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New York’s Minimum Salary for Exemption and Minimum Hourly Wage Increasing in the New Year

Effective December 31, 2018, employers in New York State will face a higher salary threshold for exempt executive and administrative employees as well as an elevated minimum hourly wage. The increases are part of the amendments to the minimum wage orders put in place in 2016.

Salary basis thresholds specifically for workers fitting within the executive and administrative exemptions will increase as follows:

  • Employers in New York City
    • Employers with 11 or more employees
      • $1,125.00 per week (58,500.00 annually) as of December 31, 2018
    • Employers with 10 or fewer employees
      • $1,012.50 per week ($52,650.00 annually) as of December 31, 2018
      • $1,125.00 per week ($58,500.00 annually) as of December 31, 2019
  • Employers in NassauSuffolk, and Westchester Counties
    • $900.00 per week ($46,800.00 annually) as of December 31, 2018
    • $975.00 per week ($50,700.00 annually) as of December 31, 2019
    • $1,050.00 per week ($54,600.00 annually) as of December 31, 2020
    • $1,125.00 per week ($58,500.00 annually) as of December 31, 2021
  • Employers in remainder of New York State
    • $832.00 per week ($43,264.00 annually) as of December 31, 2018
    • $885.00 per week ($46,020.00 annually) as of December 31, 2019
    • $937.50 per week ($48,750.00 annually) as of December 31, 2020

The hourly minimum wage will increase as follows:

  • Employers in New York City
    • Employers with 11 or more employees
      • $15.00 per hour
    • Employers with 10 or fewer employees
      • $13.75 per hour
  • Employers in NassauSuffolk, and Westchester Counties
    • $12.00 per hour
  • Employers in the remainder of New York State
    • $11.10 per hour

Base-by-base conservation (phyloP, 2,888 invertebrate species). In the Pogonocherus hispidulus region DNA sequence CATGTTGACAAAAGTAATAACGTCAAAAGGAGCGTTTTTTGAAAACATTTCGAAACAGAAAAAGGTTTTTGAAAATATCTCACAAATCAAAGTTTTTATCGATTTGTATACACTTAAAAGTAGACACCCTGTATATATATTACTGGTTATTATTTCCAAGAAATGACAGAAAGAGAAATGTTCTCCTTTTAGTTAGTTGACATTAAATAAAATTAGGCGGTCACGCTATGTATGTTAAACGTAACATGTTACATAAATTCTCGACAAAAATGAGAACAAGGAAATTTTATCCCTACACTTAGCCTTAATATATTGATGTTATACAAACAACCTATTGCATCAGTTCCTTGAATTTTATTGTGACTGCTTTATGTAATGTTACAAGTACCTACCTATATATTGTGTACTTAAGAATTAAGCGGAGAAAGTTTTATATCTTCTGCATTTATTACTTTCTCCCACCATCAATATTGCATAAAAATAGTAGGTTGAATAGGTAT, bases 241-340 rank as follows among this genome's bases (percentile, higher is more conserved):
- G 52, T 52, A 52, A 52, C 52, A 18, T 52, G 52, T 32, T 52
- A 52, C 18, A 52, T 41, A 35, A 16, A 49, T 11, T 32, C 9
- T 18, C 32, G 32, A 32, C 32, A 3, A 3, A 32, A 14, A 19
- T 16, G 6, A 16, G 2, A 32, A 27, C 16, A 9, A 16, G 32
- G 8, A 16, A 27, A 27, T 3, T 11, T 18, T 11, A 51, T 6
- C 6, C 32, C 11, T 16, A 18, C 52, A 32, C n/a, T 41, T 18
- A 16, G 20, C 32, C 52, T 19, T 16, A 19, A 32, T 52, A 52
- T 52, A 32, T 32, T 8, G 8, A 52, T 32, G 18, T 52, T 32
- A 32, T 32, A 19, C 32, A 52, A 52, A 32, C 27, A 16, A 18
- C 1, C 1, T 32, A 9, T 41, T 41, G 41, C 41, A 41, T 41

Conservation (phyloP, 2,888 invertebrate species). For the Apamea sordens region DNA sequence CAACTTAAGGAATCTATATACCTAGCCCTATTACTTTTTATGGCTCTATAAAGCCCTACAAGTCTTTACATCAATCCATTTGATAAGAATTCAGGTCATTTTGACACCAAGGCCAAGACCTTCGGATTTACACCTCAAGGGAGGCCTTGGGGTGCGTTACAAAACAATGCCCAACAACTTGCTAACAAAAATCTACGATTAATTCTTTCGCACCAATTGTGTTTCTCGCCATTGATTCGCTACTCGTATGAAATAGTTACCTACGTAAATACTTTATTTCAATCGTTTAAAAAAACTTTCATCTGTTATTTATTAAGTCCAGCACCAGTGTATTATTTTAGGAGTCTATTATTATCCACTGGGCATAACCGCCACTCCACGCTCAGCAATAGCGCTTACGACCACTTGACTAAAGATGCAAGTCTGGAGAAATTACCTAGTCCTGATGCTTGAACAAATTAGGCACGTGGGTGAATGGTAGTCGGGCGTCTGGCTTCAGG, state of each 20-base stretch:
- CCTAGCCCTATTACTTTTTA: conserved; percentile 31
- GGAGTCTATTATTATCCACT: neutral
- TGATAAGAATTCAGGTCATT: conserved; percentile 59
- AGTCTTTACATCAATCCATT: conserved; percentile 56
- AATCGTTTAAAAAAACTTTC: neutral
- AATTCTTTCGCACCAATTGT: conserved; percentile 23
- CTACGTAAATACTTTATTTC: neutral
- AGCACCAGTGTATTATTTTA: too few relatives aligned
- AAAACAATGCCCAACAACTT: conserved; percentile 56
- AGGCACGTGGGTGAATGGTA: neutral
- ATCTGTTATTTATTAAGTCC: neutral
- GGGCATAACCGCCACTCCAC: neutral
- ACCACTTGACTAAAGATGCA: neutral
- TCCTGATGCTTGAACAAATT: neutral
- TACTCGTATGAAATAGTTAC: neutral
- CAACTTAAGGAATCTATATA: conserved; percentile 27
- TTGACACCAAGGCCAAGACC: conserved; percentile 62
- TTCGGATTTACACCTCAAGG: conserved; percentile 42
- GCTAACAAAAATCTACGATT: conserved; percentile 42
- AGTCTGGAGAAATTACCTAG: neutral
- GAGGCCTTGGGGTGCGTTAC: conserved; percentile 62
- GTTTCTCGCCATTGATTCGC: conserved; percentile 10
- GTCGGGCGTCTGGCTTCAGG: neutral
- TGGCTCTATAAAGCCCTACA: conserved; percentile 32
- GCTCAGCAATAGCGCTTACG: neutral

Employer Next Steps

Employers should immediately take steps to identify those New York-based employees designated as exempt executives and administrators and, to the extent necessary, adjust those salaries to meet or exceed the new thresholds. In the alternative, where employers do not wish to adjust salaries, those positions need to be reclassified as non-exempt. Keep in mind that the salary requirement is just one component of the test for exempt status; those treated as exempt must also satisfy a duties test, but that test has not been modified.

The salary thresholds applicable to impacted employees must be those which are mandated in their primary work locations as of December 31, 2018.

Where employees are reclassified as non-exempt, employers should also ensure that, as of December 31, 2018, those employees are advised about the requirements for proper recording of work time, including overtime hours, as well as any and all other workplace rules which will now apply to them.

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About this Author

Mary A. Gambardella Stamford Labor Attorney
Partner

Mary A. Gambardella is a Partner in the Stamford office and is the Chair of the Labor, Employment and Benefits Department, Co-Chair of the Diversity Committee and Chair of the Women's Network Committee.

Ms. Gambardella has decades of experience assisting clients in a wide range of industries, as well as educational institutions, in developing and implementing policies and procedures to ensure compliance with ever-changing laws and regulations; dealing with employment decisions in all categories, including sensitive discipline and termination processes; complicated leaves of absence...

203-363-7662

Lawrence Peikes is a partner in the firm's Stamford office where he represents management in all aspects of labor and employment law.  Lawrence's practice encompasses federal and state court litigation, arbitration and mediation of employment discrimination claims, wrongful discharge claims, wage and hour claims, disputes over the enforcement of covenants not to compete, trade secret protection, and other employment related controversies.  Lawrence also represents employers in administrative proceedings before such agencies as the U.S. Equal Employment Opportunity Commission, the Connecticut Commission on Human Rights and Opportunities, The National Labor Relations Board, the U.S. and Connecticut Departments of Labor, and other administrative bodies charged with the enforcement of federal and state labor laws.  In addition, Lawrence regularly counsels employers with respect to employee terminations and discipline, collective bargaining, employment contracts, workplace discrimination issues, alternative dispute resolution, and all other aspects of the employment relationship.  Lawrence frequently lectures and writes on employment law issues, such as sexual harassment and developments under the federal civil rights laws.  Lawrence served as a Chapter Editor on the BNA's recently published Fair Labor Standards Act treatise.

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